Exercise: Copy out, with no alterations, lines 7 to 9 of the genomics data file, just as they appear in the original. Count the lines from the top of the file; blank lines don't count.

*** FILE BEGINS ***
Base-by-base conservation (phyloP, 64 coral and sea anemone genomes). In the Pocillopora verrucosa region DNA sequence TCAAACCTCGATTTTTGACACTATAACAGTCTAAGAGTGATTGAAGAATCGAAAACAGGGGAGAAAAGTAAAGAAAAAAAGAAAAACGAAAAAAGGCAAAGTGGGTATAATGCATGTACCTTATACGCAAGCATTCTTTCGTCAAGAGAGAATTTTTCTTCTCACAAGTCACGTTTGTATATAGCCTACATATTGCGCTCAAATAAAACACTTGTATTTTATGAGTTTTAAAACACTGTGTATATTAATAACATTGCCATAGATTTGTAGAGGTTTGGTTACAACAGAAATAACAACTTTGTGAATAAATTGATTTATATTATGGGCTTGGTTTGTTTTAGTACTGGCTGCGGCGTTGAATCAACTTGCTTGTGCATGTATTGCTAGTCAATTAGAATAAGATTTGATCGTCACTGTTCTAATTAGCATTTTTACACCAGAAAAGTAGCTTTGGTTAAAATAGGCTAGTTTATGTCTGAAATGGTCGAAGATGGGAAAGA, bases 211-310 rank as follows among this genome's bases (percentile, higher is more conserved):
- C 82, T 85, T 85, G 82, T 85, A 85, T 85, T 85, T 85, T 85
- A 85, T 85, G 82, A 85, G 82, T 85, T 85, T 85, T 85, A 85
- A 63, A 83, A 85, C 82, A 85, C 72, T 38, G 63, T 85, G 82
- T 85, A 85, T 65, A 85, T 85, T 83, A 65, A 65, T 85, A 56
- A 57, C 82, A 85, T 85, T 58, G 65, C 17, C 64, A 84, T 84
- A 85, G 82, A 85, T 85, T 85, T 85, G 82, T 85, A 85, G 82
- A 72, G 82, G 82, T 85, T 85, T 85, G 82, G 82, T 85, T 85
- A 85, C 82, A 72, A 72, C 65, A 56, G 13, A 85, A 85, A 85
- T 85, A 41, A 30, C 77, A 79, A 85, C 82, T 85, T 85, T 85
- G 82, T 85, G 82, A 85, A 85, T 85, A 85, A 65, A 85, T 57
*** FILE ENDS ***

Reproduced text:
- A 85, G 82, A 85, T 85, T 85, T 85, G 82, T 85, A 85, G 82
- A 72, G 82, G 82, T 85, T 85, T 85, G 82, G 82, T 85, T 85
- A 85, C 82, A 72, A 72, C 65, A 56, G 13, A 85, A 85, A 85